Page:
Bose speaks of the strong strain of universalism in Gandhian thought and in Vivekananda. Sadly, this universalism fell prey to the lowly calculations of identity politics. Tagore’s philosophy is painted in vivid strokes throughout Bose’s canvas, and he reminds us repeatedly of Tagore’s warnings against chauvinistic nationalism.
Finally, an important point had been made by Bose in a speech to the Lok Sabha in December 2015. He reminded the House that it is the duty of the majority not to discriminate against the minorities. He concludes that we should cultivate cultural intimacy, a notion taken from Subhas Chandra Bose’s philosophy.
Certainly, cultural intimacy or awareness of, and deep appreciation of other cultures, languages, religion, music, poetry and literature is an essential part of being human. But we must ultimately rely on political/legal norms that ensure that people who speak different languages, and hold different visions of the good should be treated as equal by a democratic state.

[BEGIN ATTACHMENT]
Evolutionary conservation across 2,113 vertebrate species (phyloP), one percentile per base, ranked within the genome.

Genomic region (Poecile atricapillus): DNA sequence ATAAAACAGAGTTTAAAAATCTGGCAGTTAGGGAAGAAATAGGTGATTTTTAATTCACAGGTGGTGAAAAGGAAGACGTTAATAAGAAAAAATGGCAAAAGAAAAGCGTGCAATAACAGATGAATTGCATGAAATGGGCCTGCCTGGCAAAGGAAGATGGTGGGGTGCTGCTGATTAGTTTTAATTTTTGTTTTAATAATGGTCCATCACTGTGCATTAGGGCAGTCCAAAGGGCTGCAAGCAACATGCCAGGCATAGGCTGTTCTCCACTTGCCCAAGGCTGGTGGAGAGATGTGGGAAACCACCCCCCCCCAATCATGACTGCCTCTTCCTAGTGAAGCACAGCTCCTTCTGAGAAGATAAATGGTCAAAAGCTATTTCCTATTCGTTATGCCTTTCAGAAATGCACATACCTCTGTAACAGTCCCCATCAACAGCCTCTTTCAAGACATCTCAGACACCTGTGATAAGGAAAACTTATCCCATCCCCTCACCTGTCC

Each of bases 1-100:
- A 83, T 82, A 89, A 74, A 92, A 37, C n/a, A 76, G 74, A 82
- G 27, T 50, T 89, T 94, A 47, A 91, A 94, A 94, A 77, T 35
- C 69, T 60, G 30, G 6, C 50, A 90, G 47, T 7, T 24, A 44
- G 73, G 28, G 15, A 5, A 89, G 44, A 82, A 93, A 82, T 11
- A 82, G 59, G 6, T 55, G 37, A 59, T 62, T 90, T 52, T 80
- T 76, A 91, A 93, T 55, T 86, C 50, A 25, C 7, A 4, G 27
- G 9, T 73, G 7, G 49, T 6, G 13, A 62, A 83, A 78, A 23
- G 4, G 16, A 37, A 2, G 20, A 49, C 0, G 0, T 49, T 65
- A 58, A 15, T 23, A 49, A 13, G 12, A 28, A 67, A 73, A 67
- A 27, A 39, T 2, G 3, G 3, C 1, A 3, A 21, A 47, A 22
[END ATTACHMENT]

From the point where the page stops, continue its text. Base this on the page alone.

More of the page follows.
When it comes to inter-personal relations, a prime civic virtue — which Bose seems to have misread — is that of tolerance. Tolerance or toleration in political theory is not paternalistic, it is based upon the supreme philosophical value of doubt in our own capacity to know the truth. We have to be conscious of the imperfectability of our own truth, only then can we respect other cultures as repositories of the truth, howsoever partial those truths may be. To learn to respect other ways of life introduces moral restraint on our conduct, teaches us to be receptive to other versions of the truth, and fosters non-violence. This is the Gandhian way.